Pump and Treat and Soil Vapor Extraction at the Commencement Bay South Tacoma Channel Superfund Site, Tacoma, WA

Site Name:

Commencement Bay South Tacoma Channel Superfund Site


Tacoma, WA

Period of

November, 1998 - Ongoing
(data available through June 2000)


Full scale

Pump and Treat of Groundwater:
- Groundwater extraction began in November, 1988 using a single well designed to yield 500 gallons per minute (gpm). In August 1995, 4 additional wells designed to yield 50 gpm each also began extracting groundwater.
- extracted groundwater is treated using two granular activated carbon (GAC) adsorption vessels connected in series, each of which contain about 20,000 pounds of GAC.

Soil Vapor Extraction (SVE)
- The SVE system consisted of 23 vapor extraction wells in the vadose zone and a carbon adsorption system to treat the vapors.
- The design air flow rate for the system was 3,000 standard cubic feet per minute.
- The SVE system operated between August1993 and May1997.

Cleanup Authority:
CERCLA - Remedial Action
- ROD signed 1985

Pump and Treat
System Operation Contractor:

URS Greiner, Inc. (URSG)
(Point of contact not provided)

SVE System Contractor:
Environmental Science and Engineering, Inc.
(Point of contact not provided)
EPA Contact:
Kevin Rochlin
Remedial Project Manager
U.S. EPA Region 10
1200 Sixth Avenue
Seattle, WA 98101
Phone: (206) 553-2106

Chlorinated Volatile Organic Compounds (VOCs)
- 1,1,2,2-Tetrachloroethane (PCA) - 17 to 300 µg/L
- trans-1,2-Dichloroethene (DCE) - 30 to 100 µg/L
- Trichloroethene (TCE) - 54 to 130 µg/L
- Tetrachloroethene (PCE) - 1.6 to 5.4 µg/L
- vinyl chloride (concentration not specified)
- The presence of light and dense non-aqueous phase liquids has been confirmed at the site

Waste Source:
Oil recycling, paint and lacquer thinner manufacturing, oil canning, and heating, ventilation, and air conditioning equipment warehousing

Type/Quantity of Media Treated:
Groundwater and Soil
- 450 million gallons of groundwater treated through May 2000

Purpose/Significance of Application:
Remediation of groundwater and soil contaminated with chlorinated VOCs using pump and treat and SVE

Regulatory Requirements/Cleanup Goals:
- Groundwater extraction rate (100 to 500 gpm)
- Aquifer remedial goals in µg/L - PCA (0.219), PCE (5), TCE (5), trans-1,2-DCE (100), cis-1,2-DCE (70), vinyl chloride (2)
- Performance standard for reinjection of treated groundwater in µg/L - PCA (10.7), PCE (8.85), TCE (80.7), trans-1,2-DCE (1.85), vinyl chloride (100), total VOCs (193)
- Performance standard for discharge of treated groundwater to surface water in µg/L - PCA (6.48), PCE (4.15), TCE (55.6), trans-1,2-DCE (32,800), vinyl chloride (2.92)
- Performance standards for the SVE system were not specified.

- Actual groundwater extraction rate is less than 100 gpm. Iron fouling likely is a primary cause of the low extraction rate.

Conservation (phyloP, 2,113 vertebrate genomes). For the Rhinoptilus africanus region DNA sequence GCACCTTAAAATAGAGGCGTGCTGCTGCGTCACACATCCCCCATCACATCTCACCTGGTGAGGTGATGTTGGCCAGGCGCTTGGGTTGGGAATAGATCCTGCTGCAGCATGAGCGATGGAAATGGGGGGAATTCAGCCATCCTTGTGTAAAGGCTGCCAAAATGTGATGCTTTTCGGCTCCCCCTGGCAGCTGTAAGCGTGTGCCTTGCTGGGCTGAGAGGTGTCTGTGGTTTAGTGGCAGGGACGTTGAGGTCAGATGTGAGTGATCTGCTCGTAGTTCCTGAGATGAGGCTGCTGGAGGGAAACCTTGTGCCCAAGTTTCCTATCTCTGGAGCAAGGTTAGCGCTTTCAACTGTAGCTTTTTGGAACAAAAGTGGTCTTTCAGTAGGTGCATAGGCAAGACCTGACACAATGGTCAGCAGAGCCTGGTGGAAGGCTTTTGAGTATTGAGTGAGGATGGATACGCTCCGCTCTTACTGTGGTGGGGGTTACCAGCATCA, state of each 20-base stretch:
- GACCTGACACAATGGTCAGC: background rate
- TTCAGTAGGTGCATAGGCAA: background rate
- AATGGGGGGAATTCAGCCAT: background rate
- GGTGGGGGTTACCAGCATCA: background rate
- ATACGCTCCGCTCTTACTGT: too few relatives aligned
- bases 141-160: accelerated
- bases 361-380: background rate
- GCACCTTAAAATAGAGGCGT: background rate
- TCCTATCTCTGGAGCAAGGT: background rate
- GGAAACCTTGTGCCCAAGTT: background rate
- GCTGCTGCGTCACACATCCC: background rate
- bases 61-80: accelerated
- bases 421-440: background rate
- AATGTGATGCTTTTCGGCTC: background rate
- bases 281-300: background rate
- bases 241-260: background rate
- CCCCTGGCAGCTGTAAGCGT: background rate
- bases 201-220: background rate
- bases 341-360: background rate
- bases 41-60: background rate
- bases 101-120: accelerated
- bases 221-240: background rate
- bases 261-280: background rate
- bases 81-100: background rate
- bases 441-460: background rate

- About 15,000 pounds of VOCs had been removed from groundwater by the pump and treat system through December 2000.
- As of June 2000, concentrations of PCA, TCE, and total-1,2-DCE in the extraction wells remained above the remedial goals. Information on the concentrations of other contaminants were not provided.
- The size of the TCE and DCE contaminant plumes have decreased from 1993 to 1998.
- The above ground treatment system routinely met performance standards.
- The RPM indicated that the current pump and treat system will not attain the aquifer remedial goals due to the presence of light and dense non-aqueous phase liquids.
- The SVE system removed approximately 54,100 pounds of VOCs from subsurface soils at the site.

Cost Factors:
Pump and Treat System:
- Total capital costs through May, 2000 were $1.8 million
- Total year 2000 operating costs were $0.41 million
Cost information was not provided for the SVE system.

From the 1920s to 1976 site operations included oil recycling and manufacturing of thinner for paint and lacquer. From 1976 to 1995, site operations were limited to canning new oil brought to the site in bulk containers. The facility has been used as a warehouse for heating, ventilation, and air conditioning equipment since 1995. Both shallow soil, subsurface soil, and groundwater at the site were contaminated with volatile organic compounds (VOCs), including chlorinated solvents.

SVE was used from 1993 to 1997 to treat soil at the site. A pump and treat system for groundwater was installed and began operating in 1988. Operation of the pump and treat system was ongoing as of June, 2000. Through December 2000, the pump and treat system had removed about 15,000 pounds of VOCs, and the SVE system had removed another 54,100 pounds of VOCs during its operation. However, the presence of light and dense non-aqueous phase liquids provide continuing sources of dissolved phase contaminants, and remedial goals for the aquifer are not expected to be met using pump and treat. Future plans for the site are being evaluated to determine the optimal approach to address site-related contamination.